With existing business models in many different industries reaching maturity and providing little or no growth, and startups disrupting them with their new solutions, corporations find themselves more than ever in need for creating new businesses. But few corporations are able to consistently create from scratch new, big businesses that use innovative technologies and employ novel business models. For reasons explained here, it is slowly becoming apparent to corporations that the innovation model that is based solely on the efforts of corporate R&D organizations is no longer sufficient for addressing the long-term growth goals they need to achieve. To address these issues, achieve their growth goals, and avoid being disrupted corporations are starting to tap on the innovations of startup ecosystems. However, they must now learn how to select and grow these startup-centric efforts into their next-generation core businesses.
Companies in the automotive value chain are faced with a challenging future. While reporting record quarterly sales, they are also witnessing two alarming trends. Because of problems such as pollution, climate change and loss of productivity due to long commute times, consumer attitudes towards car ownership and use are changing. In the medium and long term, i.e., the next 5-30 years, these changes have a high probability to negatively impact automakers, their suppliers and their dealers, along with insurance companies, finance companies, and many other industries that are part of the automotive value chain. In addition, there is a growing consumer interest in electric cars (to address the pollution and climate change problems) and in self-driving, or autonomous, cars (to address the productivity problem, as well as a slew of other issues such reduced accidents and mobility for the elderly and handicapped). The success of Tesla Motors, Zipcar and Uber, the growing consumer anticipation of Google’s self-driving cars entering broader service, as well as Apple’s anticipated entry in the car business are exerting additional pressure on the automotive value chain to change the way it innovates. In this blog I explore what the automotive industry has been doing to address the potential disruption, analyze the effects of these initial steps, and provide recommendations on what corporations could be doing better.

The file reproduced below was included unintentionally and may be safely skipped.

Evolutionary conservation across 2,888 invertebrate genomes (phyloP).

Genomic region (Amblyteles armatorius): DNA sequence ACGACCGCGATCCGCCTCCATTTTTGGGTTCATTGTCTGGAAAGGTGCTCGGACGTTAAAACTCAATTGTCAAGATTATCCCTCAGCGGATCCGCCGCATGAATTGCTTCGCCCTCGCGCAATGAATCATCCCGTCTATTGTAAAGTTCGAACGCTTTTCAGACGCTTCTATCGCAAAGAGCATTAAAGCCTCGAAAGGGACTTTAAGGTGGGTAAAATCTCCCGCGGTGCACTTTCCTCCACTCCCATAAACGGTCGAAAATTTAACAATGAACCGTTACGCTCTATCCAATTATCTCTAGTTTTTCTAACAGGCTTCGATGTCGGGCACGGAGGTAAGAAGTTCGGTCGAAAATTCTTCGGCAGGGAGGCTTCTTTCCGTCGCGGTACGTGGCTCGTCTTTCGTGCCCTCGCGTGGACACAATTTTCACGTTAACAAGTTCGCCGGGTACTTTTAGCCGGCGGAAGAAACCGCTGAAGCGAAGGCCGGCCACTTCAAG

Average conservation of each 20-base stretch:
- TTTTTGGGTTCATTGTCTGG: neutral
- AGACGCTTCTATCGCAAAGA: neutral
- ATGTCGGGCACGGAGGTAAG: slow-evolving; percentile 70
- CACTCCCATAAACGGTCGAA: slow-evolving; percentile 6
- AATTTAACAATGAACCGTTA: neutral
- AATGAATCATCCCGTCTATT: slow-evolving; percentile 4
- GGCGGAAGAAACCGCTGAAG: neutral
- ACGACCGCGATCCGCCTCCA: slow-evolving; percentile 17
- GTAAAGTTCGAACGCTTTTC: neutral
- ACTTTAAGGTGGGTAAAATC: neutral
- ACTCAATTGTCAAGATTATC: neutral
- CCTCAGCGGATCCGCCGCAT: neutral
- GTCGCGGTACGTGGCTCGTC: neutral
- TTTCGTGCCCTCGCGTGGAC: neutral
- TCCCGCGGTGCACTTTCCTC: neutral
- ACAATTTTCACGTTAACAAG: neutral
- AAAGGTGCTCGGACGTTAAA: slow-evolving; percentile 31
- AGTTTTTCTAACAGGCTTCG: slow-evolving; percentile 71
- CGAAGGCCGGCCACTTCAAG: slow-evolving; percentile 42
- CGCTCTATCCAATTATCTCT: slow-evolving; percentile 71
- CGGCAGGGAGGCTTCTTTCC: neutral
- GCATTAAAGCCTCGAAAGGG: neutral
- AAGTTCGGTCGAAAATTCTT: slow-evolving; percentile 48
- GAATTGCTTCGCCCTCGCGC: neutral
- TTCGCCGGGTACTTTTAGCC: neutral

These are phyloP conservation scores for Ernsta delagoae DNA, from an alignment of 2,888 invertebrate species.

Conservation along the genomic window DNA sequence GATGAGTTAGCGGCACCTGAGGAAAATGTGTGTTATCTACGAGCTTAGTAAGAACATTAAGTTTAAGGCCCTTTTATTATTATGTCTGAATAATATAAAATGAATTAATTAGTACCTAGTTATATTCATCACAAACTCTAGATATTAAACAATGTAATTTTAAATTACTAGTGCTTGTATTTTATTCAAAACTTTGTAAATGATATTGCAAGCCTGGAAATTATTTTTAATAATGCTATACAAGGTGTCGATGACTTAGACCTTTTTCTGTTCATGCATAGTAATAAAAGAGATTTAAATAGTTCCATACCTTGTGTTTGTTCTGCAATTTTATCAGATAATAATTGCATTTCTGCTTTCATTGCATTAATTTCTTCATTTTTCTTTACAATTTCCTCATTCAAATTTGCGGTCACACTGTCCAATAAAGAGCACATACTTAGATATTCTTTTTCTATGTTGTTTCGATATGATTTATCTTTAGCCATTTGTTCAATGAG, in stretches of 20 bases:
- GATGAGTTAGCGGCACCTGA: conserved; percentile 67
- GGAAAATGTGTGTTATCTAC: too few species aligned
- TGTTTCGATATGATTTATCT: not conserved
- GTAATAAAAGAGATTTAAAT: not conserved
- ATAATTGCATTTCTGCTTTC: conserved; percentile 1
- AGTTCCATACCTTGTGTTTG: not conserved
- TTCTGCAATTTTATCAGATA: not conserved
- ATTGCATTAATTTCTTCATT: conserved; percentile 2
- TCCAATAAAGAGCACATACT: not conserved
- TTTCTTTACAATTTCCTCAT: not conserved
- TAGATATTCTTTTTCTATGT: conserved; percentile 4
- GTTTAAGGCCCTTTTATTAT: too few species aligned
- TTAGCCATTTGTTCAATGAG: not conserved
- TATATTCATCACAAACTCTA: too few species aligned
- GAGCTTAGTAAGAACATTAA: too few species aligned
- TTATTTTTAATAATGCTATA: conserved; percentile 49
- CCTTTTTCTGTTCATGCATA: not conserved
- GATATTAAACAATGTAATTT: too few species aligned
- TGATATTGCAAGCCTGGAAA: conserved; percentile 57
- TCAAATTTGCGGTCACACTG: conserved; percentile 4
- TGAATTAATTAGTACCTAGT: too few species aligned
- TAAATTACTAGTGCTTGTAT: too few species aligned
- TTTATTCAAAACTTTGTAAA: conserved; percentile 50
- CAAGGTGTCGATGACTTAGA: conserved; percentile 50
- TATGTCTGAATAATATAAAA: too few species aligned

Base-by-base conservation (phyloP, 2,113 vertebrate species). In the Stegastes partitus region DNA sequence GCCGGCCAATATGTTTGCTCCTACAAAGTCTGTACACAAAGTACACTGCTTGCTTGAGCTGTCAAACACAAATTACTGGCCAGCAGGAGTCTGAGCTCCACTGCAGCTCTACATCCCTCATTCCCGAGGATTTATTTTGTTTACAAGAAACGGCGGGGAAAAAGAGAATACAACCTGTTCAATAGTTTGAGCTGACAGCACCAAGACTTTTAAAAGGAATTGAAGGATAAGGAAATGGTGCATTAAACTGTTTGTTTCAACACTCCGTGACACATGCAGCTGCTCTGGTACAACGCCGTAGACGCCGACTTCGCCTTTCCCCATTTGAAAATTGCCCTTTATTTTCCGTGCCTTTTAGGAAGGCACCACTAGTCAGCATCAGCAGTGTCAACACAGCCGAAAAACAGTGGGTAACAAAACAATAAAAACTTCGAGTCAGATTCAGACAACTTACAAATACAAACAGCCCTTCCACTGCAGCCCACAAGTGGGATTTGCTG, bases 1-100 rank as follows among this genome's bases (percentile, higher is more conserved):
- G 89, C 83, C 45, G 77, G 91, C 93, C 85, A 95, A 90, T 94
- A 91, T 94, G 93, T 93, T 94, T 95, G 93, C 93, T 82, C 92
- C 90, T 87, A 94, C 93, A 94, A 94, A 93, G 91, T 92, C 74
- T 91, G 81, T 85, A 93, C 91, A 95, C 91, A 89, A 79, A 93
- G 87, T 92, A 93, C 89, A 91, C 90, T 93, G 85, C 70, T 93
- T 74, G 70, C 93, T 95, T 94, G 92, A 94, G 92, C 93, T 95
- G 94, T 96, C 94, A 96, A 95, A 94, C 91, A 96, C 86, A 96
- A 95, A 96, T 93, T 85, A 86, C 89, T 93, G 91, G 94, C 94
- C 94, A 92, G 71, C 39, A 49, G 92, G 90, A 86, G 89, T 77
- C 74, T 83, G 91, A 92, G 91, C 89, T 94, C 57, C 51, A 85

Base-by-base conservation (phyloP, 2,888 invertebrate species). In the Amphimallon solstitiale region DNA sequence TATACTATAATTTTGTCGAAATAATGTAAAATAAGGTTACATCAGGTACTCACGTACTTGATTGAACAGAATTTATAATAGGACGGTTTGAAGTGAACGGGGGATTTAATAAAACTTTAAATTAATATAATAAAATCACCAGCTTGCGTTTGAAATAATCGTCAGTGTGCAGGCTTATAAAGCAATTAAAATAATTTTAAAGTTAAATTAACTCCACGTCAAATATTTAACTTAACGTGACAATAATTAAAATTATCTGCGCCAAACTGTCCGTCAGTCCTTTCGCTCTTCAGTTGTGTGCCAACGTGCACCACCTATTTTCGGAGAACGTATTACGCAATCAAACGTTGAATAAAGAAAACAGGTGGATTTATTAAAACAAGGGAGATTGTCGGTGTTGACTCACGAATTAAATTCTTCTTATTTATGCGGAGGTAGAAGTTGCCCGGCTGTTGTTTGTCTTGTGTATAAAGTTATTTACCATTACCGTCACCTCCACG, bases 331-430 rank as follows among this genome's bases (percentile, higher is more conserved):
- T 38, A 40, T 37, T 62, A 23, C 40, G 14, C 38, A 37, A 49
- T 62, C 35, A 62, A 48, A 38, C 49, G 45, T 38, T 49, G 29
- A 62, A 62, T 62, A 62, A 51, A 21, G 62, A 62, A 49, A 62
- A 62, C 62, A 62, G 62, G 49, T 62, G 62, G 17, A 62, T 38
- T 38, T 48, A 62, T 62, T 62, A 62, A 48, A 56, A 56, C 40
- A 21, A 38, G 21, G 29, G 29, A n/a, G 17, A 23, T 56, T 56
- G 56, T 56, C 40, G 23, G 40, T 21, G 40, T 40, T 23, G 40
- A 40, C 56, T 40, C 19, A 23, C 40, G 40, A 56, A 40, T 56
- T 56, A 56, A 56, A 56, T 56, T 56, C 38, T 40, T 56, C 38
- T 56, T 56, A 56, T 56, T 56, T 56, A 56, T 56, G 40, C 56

Culture defines every company regardless of whether it is an early stage startup or a global enterprise. It influences behavior, and for this reason, culture is a very important issue for corporate innovation. Many corporate innovation initiatives failed because the corporations driving them lacked innovation culture or innovation DNA.
Based on my experience from the startups I built as an entrepreneur and the ones I funded over the past 15 years as a VC, I always claim that a company’s culture is defined by the first 10 employees, starting with the startup’s founders. Corporate culture is driven by leadership (and here); is based on performance management; and can only be achieved if there exists a common vocabulary among the individuals that live it.
In the last two years I have spoken to many business, technology, and corporate venture executives about their companies’ innovation goals and the initiatives they establish to address these goals. Several of these leaders are involved in the automotive industry and through our conversations I have concluded that a) in the next 10 years we will create more innovations that will impact the automotive industry than we have created in the previous 100, b) these innovations will be embraced because of certain important problems that must be addressed and will couple technology with other forms of innovation, c) because of the disruptive innovations that were introduced to the market in the last 3-4 years, and the ones that will be introduced in the near future, particularly those relating to the electric-autonomous-connected car, the automotive industry is approaching a tipping point of disruption.